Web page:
Three local individuals have been caught and cited for constructing illegal trails in the San Jacinto RangerDistrict of the San Bernardino National Forest.
All received citations for damaging government property and illegally cutting trees. Each citation was a fine for $275 or $550 per person.
Besides the actual damage and potential damage inflicted on the forest ecosystem, the trail construction created a fire hazard, as branches and cut manzanita were discarded in piles along the freshly hewed trail path.
Forest Service officials stressed that trail construction requires appropriate planning and research. Various threatened and endangered species live in the district and approved trails avoid their habitat and employ ameliorative efforts that attempt to minimize potential
problems that would
affect these species.
“This activity could destroy resources,” said Gerrelaine Alcordo, SBNF deputy public affairs officer. “No environmental analysis process was employed to determine the prudent areas to cut and dig.”
An extensively approved district trail system is available for a variety of uses, from hiking and trail bikes to horseback riding.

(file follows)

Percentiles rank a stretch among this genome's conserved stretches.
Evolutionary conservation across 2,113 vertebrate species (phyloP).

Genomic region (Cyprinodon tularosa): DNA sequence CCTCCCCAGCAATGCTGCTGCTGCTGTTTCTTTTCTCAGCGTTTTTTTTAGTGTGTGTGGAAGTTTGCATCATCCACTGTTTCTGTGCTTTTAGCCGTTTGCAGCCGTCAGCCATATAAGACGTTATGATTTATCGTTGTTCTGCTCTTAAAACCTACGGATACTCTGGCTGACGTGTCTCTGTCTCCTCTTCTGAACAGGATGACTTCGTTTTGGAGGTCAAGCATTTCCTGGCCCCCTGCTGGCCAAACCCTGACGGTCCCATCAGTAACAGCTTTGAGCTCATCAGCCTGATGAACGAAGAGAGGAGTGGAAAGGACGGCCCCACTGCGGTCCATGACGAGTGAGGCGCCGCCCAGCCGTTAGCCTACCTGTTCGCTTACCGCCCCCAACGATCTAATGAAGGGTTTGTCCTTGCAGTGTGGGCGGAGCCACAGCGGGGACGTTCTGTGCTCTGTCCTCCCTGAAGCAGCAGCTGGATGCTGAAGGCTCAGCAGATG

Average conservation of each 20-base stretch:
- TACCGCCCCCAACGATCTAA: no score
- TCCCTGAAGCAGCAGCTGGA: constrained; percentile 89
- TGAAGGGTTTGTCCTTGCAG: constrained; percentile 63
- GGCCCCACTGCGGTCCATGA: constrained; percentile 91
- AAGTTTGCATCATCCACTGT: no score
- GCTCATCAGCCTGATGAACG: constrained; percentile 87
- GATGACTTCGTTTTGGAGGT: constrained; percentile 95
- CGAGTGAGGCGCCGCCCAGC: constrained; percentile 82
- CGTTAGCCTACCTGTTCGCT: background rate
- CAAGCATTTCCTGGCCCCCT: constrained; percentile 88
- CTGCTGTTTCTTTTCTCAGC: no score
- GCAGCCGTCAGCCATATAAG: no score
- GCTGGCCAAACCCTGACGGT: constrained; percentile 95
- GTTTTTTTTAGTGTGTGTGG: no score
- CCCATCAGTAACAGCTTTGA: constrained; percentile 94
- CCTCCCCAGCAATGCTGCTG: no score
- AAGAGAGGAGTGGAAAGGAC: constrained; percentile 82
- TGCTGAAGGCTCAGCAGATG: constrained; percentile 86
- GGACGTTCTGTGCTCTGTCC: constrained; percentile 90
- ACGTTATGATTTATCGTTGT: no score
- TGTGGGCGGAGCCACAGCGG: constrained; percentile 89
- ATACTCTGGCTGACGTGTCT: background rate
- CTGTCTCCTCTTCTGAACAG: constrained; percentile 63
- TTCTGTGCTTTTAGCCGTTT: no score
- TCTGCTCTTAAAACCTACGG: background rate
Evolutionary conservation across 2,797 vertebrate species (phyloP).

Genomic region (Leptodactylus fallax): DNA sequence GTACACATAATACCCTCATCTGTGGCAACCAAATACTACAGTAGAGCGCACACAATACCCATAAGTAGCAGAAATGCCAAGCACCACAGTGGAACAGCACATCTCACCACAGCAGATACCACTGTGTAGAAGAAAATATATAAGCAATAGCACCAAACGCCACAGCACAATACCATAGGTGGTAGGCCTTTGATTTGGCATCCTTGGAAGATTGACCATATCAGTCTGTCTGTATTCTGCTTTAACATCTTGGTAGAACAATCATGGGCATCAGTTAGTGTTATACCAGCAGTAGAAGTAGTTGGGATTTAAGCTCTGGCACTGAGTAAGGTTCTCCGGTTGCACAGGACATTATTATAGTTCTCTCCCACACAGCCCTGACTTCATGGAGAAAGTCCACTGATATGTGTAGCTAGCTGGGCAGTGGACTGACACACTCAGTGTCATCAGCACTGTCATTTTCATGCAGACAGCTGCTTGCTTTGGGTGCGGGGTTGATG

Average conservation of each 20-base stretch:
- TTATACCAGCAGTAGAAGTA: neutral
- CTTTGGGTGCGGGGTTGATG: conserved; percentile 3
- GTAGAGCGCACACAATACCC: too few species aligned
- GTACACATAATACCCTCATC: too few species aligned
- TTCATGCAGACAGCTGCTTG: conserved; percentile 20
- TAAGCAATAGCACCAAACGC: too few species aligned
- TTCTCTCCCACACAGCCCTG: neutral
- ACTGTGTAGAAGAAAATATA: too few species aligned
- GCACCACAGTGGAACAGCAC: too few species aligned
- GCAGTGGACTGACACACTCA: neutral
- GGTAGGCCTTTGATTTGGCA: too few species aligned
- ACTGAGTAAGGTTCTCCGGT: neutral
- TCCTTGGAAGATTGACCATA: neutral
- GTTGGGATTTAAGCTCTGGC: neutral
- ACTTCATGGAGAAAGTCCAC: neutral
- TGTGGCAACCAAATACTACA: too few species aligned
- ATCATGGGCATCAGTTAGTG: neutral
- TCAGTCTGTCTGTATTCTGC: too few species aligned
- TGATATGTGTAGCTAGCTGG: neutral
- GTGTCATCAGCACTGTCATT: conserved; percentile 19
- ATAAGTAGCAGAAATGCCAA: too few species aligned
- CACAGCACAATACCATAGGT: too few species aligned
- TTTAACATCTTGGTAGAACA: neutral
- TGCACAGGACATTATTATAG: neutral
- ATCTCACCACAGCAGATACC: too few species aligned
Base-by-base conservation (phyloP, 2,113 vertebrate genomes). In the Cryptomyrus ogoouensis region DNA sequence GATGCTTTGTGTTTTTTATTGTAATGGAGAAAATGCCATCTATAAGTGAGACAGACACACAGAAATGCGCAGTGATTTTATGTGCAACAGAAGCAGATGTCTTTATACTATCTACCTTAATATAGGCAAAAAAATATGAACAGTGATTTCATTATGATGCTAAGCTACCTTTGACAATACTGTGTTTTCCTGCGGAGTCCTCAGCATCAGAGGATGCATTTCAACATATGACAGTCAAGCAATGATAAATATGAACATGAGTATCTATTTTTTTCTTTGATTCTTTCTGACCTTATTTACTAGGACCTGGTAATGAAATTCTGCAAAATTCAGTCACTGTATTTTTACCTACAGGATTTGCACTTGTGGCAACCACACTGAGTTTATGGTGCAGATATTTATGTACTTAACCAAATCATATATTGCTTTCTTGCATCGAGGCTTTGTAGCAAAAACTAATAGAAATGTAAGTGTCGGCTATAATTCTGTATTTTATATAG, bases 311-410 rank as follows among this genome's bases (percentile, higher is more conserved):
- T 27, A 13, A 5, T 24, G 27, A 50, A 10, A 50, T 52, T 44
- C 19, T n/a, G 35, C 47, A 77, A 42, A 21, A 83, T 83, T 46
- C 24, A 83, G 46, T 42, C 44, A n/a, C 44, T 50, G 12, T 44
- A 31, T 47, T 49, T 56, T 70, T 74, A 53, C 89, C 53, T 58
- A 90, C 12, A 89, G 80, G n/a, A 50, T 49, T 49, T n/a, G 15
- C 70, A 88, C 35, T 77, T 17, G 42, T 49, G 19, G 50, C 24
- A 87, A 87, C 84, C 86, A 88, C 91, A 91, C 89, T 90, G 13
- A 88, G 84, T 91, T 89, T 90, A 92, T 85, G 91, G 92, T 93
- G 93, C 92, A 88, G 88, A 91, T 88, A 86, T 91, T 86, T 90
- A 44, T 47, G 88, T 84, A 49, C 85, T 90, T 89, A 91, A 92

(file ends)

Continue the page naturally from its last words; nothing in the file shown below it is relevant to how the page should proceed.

Local forest officials are concerned that the illegal trails, while intended for just mountain biking, will gradually expand to motorbike and then off-highway vehicle use, exacerbating the damage to the plants and wildlife. One of the fears is the gradual damage created by more and more erosion and run-off from storms.
“Here we can see that they dug down to the mineral soil,” Alcordo said, while pointing to a portion of the illegal trail. “This can create a drainage that creates damaging erosion.”
Illegal trails in the district are not a new experience, but catching the perpetrators is unusual. This incident follows closely on the recent illegal fires near Alvin Meadows in the district, where a narrow and illegal trail appears to have been expanded to four-wheel vehicle use.
If residents believe they see or observe an illegal forest use, call 909-382-2921, the San Jacinto District office.